Biology student Kiel Callahan participates in inaugural STEMSEAS voyage
July 15, 2016
Author: Alexa Amster
Honors student Kiel Callahan was one of nine students selected from nearly 900 applicants across the country to participate in the Science, Technology, Engineering, and Math Student Experiences Aboard Ships (STEMSEAS) experience.
STEMSEAS is a new program offering students the opportunity to embark on one of three 6-10 day exploratory experiences aboard a research vessel to perform scientific research practices and techniques. The National Science Foundation (NSF) completely funds the experience at sea, which targets students interested in joining STEM fields or raising STEM awareness.
Biology professor Dr. Caroline Solomon, Callahan's academic advisor, wrote a recommendation letter for her STEMSEAS application. Solomon first noticed Callahan's potential as a scientist when Callahan took her Introductory Biology class last year.
"In Kiel, I saw a true passion to pursue a career in marine biology or biological oceanography," said Solomon. "She also asked excellent questions in class last year that showed her inquisitive nature, which is essential for any emerging scientist."
Callahan sailed with the inaugural program on the research vessel Oceanus from San Diego, California, to Honolulu, Hawaii, from May 10-18, 2016. Two other expeditions are scheduled for July and August 2016, departing from Morehead City, North Carolina, and Seattle, Washington, headed to Gulfport, Mississippi, and Nome, Alaska, respectively.
Each day of the sea expedition, Callahan and her fellow voyagers balanced classroom learning with hands-on experiences. Classroom study included a variety of "mini-courses" covering topics within geosciences. Lab work and field work comprised the hands-on experiences on the deck of the Oceanus.
Students completed research activities using a gravity core, an instrument that collects sediments from the bottom of oceans. The team found different species of foraminifera, which are among one of the most abundantly found alga in marine environments.
The student team also searched for microplastics, which are small plastic particles that come from cosmetics, clothing, and industrial processes in an area called the Great Pacific Garbage Patch, that is located in the North Pacific Gyre where high concentrations of debris and chemical sludge exist.
"These plastics are degradations of bigger pieces of plastic that are difficult to dissolve," Callahan said. "The concern is that these plastics are fed on by fish and can be found in our own bodies."
Faculty professors accompany each sea voyage and act as mentors throughout the students' sea experiences. Dr. Mark Leckie and graduate student Raquel Bryant from the University of Massachusetts Amherst, and Dr. Kristen St. John from James Madison University served as the three faculty instructors for Callahan's voyage.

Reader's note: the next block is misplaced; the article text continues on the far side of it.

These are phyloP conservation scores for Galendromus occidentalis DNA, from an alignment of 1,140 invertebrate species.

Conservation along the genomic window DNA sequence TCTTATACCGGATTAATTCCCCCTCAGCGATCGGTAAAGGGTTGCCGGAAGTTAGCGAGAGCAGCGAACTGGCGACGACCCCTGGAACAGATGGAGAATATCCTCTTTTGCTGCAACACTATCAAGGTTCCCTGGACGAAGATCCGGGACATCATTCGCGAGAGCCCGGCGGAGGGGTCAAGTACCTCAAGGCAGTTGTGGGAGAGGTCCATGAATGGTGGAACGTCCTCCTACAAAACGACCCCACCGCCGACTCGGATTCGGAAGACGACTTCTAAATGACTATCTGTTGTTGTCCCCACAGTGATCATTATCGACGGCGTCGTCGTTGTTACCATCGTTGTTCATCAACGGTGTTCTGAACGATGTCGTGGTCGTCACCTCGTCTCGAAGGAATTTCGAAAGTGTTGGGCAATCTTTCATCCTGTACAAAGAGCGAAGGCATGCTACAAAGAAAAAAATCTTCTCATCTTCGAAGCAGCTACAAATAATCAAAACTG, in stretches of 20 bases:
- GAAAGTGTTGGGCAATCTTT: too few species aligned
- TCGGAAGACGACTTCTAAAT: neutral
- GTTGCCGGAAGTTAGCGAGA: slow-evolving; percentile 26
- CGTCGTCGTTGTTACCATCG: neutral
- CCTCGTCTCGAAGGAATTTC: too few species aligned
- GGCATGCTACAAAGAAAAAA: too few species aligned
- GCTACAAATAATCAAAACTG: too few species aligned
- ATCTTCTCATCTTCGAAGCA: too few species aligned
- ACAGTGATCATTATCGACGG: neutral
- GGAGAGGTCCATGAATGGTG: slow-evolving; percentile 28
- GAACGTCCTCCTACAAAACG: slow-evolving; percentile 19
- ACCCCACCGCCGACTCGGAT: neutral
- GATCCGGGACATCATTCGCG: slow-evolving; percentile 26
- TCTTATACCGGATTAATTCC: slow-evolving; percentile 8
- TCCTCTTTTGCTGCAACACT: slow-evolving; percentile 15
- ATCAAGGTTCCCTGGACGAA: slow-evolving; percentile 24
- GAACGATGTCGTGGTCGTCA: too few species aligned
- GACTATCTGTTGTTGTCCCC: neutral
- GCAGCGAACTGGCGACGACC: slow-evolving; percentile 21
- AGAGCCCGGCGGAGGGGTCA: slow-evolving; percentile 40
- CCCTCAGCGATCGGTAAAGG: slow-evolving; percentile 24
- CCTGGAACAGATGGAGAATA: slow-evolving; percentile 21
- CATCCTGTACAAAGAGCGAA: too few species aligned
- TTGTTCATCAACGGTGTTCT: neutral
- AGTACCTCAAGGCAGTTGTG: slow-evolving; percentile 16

Leckie recalled Callahan's engagement and enthusiasm on the inaugural cruise of the Oceanus.
"Kiel was always quick with a big smile, and she didn't hesitate to ask the instructors or her fellow students for clarification," said Leckie. "The white noise of the ship must have added to her usual challenges of hearing and understanding people, but this did not deter her from participating in everything."
St. John praised Callahan's efforts aboard the Oceanus, calling her "dedicated and hardworking." According to St. John, Callahan left a strong and positive impression, and the two kept in contact after the voyage's end.
"Kiel had lots of good questions and a natural curiosity, which is important in science," said St. John. "Kiel and I exchanged a couple of emails following the expedition, and it is clear to me she is a very articulate writer and perceptive on both science and science education issues."
Throughout the nine-day voyage, participants from Callahan's program were assigned to write a blog post about the program's progress on a given day, as well as compose an interview with a member of the vessel's crew to be posted on the voyage blog. As a condition for her participation in the program, Callahan will either create a campus presentation or write an article outlining her research experiences.
St. John said that Callahan plans to submit an abstract on her research to present at the Geoscience Society of America (GSA) Annual Meeting happening September 25-28, 2016, in Denver, Colorado.
Having participated in the experience of a lifetime, Callahan is emboldened to explore future opportunities with an open mind.
"My time on the expedition opened my eyes to the plethora of experiences out there that I could engage in," said Callahan. "I feel overwhelmed with the possibilities of the future, and I know now not to limit myself to a certain subject when looking for experience."